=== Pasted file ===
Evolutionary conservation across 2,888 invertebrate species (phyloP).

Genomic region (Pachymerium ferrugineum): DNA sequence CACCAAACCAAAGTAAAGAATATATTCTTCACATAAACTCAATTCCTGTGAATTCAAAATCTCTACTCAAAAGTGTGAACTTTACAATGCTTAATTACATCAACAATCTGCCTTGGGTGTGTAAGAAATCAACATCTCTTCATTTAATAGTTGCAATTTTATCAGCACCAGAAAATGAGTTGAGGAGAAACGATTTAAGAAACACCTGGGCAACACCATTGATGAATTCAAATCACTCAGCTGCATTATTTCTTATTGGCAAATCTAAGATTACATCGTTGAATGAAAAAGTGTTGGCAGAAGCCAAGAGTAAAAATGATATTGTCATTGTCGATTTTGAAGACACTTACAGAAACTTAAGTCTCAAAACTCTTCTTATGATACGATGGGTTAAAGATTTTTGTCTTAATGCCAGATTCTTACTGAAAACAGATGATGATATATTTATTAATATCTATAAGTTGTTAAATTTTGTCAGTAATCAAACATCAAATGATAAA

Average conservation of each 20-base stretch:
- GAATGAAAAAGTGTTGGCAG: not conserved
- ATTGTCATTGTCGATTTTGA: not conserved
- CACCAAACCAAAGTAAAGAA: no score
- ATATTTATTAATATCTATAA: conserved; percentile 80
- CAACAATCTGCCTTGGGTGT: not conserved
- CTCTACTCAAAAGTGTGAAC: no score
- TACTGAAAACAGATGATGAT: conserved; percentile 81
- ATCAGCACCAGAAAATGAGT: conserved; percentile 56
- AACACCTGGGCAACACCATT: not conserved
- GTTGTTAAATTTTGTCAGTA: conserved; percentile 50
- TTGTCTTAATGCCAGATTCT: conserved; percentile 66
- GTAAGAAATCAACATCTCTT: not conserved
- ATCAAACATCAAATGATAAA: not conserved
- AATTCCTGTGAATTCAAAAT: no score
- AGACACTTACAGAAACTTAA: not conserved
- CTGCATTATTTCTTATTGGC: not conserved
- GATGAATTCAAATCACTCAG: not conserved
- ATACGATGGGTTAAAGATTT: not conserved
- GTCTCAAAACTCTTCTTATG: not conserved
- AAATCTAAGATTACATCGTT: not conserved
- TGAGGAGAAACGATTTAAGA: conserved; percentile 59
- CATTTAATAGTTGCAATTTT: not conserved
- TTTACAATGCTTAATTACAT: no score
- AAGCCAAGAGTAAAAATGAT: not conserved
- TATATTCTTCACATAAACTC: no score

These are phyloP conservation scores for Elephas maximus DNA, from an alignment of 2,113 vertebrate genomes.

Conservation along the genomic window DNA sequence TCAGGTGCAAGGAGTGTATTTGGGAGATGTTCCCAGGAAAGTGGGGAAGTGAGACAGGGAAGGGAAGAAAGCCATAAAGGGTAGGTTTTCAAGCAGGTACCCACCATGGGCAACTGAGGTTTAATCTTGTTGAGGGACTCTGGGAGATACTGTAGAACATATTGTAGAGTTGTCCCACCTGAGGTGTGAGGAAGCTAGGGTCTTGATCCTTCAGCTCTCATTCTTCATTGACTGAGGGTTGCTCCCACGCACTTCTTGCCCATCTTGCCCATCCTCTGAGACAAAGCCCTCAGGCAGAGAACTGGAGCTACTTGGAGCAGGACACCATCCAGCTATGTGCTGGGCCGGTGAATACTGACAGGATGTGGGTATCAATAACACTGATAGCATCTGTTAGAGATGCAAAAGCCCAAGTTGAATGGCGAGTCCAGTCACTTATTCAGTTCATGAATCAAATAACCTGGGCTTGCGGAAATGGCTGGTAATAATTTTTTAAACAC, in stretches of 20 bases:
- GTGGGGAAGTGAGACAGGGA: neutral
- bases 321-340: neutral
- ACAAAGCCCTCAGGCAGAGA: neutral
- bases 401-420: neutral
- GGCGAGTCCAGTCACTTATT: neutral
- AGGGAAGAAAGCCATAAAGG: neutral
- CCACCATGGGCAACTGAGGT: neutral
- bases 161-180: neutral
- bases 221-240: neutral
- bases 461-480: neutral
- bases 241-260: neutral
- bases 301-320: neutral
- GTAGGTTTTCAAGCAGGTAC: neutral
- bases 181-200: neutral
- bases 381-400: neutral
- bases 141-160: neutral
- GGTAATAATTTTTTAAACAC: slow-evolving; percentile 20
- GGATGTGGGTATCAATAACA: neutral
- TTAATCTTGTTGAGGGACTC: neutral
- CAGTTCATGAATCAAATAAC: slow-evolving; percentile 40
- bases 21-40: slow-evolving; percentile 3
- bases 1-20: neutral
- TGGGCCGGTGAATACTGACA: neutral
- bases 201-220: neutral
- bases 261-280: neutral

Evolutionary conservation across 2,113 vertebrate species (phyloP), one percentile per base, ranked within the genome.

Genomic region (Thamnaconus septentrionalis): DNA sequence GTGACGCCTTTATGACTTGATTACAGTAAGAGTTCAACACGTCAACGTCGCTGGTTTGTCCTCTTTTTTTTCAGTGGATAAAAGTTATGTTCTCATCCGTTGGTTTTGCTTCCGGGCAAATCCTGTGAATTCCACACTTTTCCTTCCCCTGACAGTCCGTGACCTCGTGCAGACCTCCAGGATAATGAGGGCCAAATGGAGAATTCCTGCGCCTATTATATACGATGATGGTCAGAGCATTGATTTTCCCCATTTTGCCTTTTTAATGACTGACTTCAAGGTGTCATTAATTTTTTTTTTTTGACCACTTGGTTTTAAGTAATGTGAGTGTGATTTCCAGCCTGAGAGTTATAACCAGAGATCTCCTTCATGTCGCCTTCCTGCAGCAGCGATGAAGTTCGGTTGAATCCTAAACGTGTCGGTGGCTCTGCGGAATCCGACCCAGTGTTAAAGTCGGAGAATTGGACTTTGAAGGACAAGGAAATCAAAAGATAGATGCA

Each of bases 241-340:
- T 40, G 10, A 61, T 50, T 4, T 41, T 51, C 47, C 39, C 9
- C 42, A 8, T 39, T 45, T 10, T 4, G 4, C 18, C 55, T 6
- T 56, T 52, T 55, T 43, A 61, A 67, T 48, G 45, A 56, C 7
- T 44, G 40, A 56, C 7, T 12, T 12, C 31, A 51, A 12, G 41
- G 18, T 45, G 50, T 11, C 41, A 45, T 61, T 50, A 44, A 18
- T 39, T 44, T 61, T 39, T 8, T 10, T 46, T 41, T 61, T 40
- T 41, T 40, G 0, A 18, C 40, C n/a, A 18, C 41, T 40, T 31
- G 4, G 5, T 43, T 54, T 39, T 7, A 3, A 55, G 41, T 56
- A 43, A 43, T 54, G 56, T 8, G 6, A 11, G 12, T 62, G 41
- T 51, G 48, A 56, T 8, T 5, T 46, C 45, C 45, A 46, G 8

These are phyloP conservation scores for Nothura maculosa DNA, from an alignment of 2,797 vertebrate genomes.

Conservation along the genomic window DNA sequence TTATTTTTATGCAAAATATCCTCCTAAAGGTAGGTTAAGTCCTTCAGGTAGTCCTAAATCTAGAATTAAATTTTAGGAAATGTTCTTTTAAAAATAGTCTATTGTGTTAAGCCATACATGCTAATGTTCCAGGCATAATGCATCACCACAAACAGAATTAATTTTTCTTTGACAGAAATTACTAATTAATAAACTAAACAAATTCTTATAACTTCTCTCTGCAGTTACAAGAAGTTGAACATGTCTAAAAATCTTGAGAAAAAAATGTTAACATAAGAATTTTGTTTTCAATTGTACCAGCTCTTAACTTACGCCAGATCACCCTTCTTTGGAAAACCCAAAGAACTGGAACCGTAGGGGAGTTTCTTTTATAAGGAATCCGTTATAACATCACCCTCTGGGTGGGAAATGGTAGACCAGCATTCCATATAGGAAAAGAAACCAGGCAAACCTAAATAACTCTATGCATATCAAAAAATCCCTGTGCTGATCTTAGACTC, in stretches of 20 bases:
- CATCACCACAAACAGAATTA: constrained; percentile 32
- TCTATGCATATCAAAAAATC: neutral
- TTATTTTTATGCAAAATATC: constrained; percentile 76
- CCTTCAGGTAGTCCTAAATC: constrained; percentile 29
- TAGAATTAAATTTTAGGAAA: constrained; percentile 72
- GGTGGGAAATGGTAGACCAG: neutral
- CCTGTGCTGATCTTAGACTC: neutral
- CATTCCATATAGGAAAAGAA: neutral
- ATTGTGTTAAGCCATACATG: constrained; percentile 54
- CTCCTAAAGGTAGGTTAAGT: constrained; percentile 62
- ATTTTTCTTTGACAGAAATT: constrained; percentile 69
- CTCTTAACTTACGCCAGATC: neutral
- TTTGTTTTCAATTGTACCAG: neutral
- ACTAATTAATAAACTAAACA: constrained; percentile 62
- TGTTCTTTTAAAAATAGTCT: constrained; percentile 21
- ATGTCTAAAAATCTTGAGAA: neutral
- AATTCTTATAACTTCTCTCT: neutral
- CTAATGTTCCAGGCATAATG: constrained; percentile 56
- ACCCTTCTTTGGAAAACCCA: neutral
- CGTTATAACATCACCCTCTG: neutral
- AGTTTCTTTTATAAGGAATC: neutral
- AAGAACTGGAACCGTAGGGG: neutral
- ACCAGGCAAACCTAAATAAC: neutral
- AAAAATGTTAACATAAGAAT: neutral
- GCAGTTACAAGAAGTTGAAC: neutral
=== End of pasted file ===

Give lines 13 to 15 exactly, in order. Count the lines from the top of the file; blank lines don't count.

- GTTGTTAAATTTTGTCAGTA: conserved; percentile 50
- TTGTCTTAATGCCAGATTCT: conserved; percentile 66
- GTAAGAAATCAACATCTCTT: not conserved